Senior Writer

Royals camp report: Hang in there, fans, future two years away


SURPRISE, Ariz. -- It's hard enough knowing who's going to be good this year, so maybe it's a little crazy to say that the Royals are going to be good in 2013.

But they are.

Trust me. Or trust Baseball America, the magazine that just ranked an unprecedented five Royals among the top 19 prospects in all the minor leagues. Or trust the scouts roaming the Cactus League, the ones who keep saying that this time, the Royals really do have the most young talent of anyone.

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Scott Miller What I like and dislike about the Royals so far this spring. Read >>
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"It's pretty much unanimous that their players are good," one rival farm director said.

It's also pretty much unanimous that the Royals are going to lose a lot of games in 2011, but that's hardly anything new. In the 25 years since the Royals last played in the postseason -- George Brett, Frank White and Willie Wilson played on that team -- Kansas City fans have seen 18 losing seasons, including 12 with 90 losses.

Too many times, the Royals have promised them a better future, and then not delivered. You can't blame them if they're skeptical, and you can't blame them if they're impatient.

Dayton Moore understands that. When you're the Royals general manager and you've got these prospects so close -- but not ready yet -- you get impatient, too.

"It makes it harder [that they're close]," Moore admitted. "You've constantly got to remind yourself of the big picture. We've got one opportunity to do it right. We've got to be 100 percent sure that every one of our players is ready to perform at the major-league level."

And that makes this the strangest of springs in Royals camp.

The last four innings of Royals spring training games (when the prospects play) are more interesting than the first five (when the 2011 starters play). The biggest names belong to the guys with the least chance of making the opening day roster.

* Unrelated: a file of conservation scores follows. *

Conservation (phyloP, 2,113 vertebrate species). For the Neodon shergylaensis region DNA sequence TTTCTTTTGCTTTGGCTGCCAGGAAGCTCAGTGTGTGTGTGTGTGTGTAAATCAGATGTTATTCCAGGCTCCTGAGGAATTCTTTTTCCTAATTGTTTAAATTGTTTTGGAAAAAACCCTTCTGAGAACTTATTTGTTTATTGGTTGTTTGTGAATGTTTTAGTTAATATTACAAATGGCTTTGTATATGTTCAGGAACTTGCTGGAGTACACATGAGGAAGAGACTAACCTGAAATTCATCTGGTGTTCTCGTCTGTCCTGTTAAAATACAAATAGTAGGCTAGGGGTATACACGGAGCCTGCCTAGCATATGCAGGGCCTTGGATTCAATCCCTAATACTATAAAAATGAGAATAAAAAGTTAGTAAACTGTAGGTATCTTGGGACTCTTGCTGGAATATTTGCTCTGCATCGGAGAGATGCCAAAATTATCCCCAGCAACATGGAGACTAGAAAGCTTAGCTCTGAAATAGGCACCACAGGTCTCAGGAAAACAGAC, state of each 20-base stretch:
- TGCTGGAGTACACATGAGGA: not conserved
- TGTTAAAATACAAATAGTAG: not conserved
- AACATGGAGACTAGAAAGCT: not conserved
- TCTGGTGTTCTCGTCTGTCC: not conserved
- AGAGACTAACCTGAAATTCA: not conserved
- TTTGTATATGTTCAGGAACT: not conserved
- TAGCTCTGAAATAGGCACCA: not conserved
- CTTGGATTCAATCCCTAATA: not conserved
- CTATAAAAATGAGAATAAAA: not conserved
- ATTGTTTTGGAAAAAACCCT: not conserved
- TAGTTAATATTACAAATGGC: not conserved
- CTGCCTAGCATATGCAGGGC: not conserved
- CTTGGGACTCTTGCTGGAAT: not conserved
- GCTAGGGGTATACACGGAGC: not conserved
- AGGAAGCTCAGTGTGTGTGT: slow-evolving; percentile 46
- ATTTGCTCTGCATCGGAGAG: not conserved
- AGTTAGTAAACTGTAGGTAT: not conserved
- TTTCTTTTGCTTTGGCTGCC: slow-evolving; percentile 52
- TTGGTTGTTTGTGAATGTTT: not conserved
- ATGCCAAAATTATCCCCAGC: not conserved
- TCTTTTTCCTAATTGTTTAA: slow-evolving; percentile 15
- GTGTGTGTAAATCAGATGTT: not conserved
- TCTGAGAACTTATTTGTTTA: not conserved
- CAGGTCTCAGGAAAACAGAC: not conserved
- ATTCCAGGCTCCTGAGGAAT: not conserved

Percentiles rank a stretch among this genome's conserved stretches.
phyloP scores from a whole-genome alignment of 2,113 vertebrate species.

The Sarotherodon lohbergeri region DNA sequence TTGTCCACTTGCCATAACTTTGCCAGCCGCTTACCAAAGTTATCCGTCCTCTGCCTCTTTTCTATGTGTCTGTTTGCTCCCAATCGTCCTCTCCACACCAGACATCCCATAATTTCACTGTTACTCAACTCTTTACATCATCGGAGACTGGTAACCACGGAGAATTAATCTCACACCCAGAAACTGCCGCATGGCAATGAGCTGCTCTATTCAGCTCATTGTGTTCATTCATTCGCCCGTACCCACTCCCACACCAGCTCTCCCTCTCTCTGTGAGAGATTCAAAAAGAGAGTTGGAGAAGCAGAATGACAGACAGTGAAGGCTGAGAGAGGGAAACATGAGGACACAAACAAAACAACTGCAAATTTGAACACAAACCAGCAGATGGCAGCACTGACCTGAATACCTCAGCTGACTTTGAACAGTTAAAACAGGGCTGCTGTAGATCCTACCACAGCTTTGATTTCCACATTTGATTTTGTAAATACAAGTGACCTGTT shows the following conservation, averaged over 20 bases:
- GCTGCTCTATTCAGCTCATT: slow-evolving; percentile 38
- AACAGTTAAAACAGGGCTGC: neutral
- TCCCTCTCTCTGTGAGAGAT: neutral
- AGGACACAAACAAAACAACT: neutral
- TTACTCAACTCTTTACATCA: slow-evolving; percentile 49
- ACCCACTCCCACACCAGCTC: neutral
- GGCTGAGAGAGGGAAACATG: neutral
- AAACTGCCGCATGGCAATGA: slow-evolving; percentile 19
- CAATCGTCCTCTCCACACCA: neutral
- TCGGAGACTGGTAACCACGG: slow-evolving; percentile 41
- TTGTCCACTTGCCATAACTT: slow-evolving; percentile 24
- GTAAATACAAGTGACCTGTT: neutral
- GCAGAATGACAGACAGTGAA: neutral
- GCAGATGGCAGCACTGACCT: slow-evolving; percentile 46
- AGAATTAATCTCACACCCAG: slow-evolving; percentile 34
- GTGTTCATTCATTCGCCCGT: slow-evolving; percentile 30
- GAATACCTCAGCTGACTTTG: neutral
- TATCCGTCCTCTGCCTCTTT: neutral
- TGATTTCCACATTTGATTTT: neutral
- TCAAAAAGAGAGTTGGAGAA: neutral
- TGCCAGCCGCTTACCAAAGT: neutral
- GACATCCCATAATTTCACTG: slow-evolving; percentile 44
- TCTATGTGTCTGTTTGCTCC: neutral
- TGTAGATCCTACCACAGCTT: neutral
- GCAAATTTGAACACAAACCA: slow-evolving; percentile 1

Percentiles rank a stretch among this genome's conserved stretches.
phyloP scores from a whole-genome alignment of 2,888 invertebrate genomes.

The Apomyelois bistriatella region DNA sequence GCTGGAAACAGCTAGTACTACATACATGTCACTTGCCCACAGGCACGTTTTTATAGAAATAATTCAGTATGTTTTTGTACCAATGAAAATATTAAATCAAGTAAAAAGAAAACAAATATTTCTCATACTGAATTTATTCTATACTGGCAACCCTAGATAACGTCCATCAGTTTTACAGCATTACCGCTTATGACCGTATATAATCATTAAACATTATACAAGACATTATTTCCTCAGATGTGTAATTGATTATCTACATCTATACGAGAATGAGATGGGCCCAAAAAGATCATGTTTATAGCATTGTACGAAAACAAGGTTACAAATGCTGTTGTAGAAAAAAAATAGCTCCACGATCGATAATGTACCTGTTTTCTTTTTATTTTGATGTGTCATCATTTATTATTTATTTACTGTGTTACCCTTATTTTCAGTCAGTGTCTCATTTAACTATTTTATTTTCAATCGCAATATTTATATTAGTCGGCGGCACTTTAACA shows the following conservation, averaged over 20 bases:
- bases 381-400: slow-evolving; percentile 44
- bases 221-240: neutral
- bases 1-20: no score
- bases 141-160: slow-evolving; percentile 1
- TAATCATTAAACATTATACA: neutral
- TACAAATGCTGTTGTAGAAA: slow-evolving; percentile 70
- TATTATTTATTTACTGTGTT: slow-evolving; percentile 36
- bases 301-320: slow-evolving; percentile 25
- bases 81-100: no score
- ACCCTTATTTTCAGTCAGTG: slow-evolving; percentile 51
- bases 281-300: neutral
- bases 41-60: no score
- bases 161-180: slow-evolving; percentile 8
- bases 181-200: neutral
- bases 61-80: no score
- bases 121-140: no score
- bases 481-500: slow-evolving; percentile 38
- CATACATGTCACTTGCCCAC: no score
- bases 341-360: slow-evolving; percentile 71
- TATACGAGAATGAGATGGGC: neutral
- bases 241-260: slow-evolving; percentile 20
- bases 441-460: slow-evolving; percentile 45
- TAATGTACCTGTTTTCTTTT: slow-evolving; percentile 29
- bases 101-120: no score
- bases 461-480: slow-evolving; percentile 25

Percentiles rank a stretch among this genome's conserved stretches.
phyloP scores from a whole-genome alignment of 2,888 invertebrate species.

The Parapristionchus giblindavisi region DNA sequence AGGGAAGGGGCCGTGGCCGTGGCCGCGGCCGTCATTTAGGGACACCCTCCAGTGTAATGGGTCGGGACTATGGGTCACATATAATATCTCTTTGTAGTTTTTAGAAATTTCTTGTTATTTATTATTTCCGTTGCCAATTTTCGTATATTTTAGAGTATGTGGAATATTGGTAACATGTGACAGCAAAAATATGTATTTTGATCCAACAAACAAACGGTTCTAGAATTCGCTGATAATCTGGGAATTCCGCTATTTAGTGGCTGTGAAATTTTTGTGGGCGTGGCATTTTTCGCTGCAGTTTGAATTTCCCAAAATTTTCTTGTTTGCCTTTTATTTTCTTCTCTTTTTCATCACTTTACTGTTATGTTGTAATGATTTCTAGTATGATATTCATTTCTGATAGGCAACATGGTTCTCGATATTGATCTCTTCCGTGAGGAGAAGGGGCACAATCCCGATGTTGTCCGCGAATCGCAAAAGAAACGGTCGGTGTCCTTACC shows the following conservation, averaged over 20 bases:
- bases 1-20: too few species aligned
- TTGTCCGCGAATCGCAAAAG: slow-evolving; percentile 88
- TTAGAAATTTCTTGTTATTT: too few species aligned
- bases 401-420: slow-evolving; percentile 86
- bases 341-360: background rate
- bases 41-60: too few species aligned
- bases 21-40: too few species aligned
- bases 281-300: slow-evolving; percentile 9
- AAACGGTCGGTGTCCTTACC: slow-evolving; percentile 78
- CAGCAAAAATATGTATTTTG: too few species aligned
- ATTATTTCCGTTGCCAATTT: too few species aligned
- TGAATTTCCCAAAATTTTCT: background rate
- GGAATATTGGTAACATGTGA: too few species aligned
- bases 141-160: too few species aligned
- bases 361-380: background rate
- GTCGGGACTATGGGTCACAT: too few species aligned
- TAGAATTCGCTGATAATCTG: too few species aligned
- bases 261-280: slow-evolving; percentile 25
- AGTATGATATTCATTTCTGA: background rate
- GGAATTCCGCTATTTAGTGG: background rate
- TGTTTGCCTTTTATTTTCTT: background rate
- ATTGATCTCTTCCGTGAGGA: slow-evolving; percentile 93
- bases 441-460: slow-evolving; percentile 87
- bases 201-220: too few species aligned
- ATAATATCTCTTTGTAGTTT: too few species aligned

As one semi-veteran said (besides catcher Jason Kendall, there are no true veterans here), "You've got the 25 guys on the roster, and everyone else here is a prospect."

Fantasy Writer

Breakout ... Billy Butler: Perhaps you say this should have happened last year. Perhaps you lost heart when, instead of continuing his upward climb, Butler regressed from 21 homers to 15 and from 93 RBI to 78. But you have to remember he has yet to turn 25. He already has better bat control, his strikeouts dropping from 103 to 78, than most middle-of-the-order hitters ever achieve in their careers, suggesting his career-high .318 batting average is just the beginning. He may never develop into a 30-homer threat, but if he's competing for batting titles and smacking 20 homers, that's more or less elite, even at a deep position like first base. The Royals showed their faith in him by signing him to a four-year extension, which means they want him to be a part of next year's metamorphosis and not just another trade chip.

Sleeper ... Kila Ka'aihue: Ka'aihue has never gotten much attention from the scouts, but you've no doubt heard his name mentioned more than once over the last few years. You've heard it because his numbers demand recognition. They're insane. At long last, the Royals decided to see what the 26-year-old could do, promoting him in August and giving him everyday at-bats. True, he hit only .217, which some will claim as another victory for the scouts over the statisticians, but he clearly got more comfortable over time, hitting .261 with six homers and an .878 OPS in September. This is it for Ka'aihue, his one great chance to stake his claim. He could amount to nothing, but if everything clicks for him the way it did in the minors, he could be the hottest waiver claim this summer.